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Mini Countryman

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Mini Countryman
7/10

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Road Test

Mini Countryman driven

Driven July 2010

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The Mini Countryman will split opinion. For some this is the quintessence of automotion, the answer to their every wish and whim. For others it's a cynical culmination of ideas, where pointless fancy and overt consumption collide.

The new Mini has always been small. Not on the outside, but inside, where intelligent design packaging took a backseat.

The Clubman first endeavoured to answer the problem, to make a more practical, family-oriented Mini, and failed spectacularly. In the style of an errant Olympic downhill skier perhaps: so dreadful to watch that you couldn't tear yourself away.

So now the turn of the Countryman, a Mini by name, but not by dimensions. Here, at long last for many, is the product they have been yearning for, a car that capitalises on Mini's distant heritage, maintains its current kudos and yet still offers a practicable solution to the challenges of modern life. Like breeding and grocery shopping and having legs. For the interior of the Countryman is massive, not just by Mini standards, but by standards set in segments for larger cars. Mini claims that the Countryman's boot is bigger than that of a Golf, and that its rear space is more generous than the BMW X1. Big achievements in big-ness.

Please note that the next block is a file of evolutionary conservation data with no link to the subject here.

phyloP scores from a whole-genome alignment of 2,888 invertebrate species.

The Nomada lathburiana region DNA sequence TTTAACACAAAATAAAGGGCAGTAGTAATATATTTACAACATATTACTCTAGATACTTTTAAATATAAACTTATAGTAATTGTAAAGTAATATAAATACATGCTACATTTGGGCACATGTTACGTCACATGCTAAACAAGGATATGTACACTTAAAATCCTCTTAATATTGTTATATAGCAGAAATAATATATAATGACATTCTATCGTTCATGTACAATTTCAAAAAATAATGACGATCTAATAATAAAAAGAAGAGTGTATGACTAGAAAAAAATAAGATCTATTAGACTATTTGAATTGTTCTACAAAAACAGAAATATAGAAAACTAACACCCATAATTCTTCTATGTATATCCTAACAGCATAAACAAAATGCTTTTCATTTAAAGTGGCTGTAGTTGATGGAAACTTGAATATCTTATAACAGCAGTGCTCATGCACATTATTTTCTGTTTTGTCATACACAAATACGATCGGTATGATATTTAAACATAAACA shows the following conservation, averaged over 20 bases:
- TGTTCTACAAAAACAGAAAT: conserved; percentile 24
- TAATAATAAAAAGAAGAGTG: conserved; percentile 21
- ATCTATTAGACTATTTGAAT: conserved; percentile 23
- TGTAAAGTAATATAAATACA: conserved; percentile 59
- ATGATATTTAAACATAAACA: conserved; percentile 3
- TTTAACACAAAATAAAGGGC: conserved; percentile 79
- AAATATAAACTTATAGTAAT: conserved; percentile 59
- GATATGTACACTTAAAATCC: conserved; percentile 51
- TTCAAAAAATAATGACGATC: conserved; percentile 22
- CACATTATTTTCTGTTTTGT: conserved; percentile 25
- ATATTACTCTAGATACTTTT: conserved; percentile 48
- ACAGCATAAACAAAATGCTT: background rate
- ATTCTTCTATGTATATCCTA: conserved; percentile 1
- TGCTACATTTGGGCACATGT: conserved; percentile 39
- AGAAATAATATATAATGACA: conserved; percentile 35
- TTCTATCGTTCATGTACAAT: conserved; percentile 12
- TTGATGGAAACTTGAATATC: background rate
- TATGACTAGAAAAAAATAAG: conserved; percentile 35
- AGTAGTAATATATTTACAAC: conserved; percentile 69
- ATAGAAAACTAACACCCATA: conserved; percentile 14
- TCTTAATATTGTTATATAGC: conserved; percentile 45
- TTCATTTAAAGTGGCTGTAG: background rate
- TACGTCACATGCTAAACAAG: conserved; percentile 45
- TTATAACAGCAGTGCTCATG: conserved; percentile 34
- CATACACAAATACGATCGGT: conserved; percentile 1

The flipside of this ought to be that the Mini is no longer mini, and therefore shouldn't drive like a Mini is meant to. The Mini men clearly got very nervous about this and have spent a great deal of time trying to assure themselves, and us, that the Countryman is every inch a Mini in the dynamics department.  Does Mini protest too much?

On first inspection the Mini is, well, an opinion splitter again. Is it a bit ugly? From some angles it seems odd, and its unprecedented size and ride height play havoc with your Mini preconceptions. But it's probably one of those cars that will quickly start to look right on the road, in part due to its inevitable ubiquity, and in part thanks to that strong brand identity and some deft design touches. That odd downward kink at the rear of the roofline, for instance, enables the Countryman to maintain Mini's trademark floating roof without it looking uncomfortably long. And the overall effect is undeniably clever. Here is a car far larger than anything else from the Mini stable, but still possessed of that small car appeal, that cheekiness and vim that became its USP some 60 years ago.

Inside, Mini's maturation is all the more overt, and impressive. After years of ignoring the criticism, the designers have finally dispensed with the crappy silver plastic trim around the instruments and integrated them into a meatier, soft-touch dash material that looks and feels far more premium. And in the back, where every prospective Countryman buyer will be heading first, it's genuinely impressive. There's real head and legroom, and the rear seats can be adjusted back and forth to create more space in the boot as required.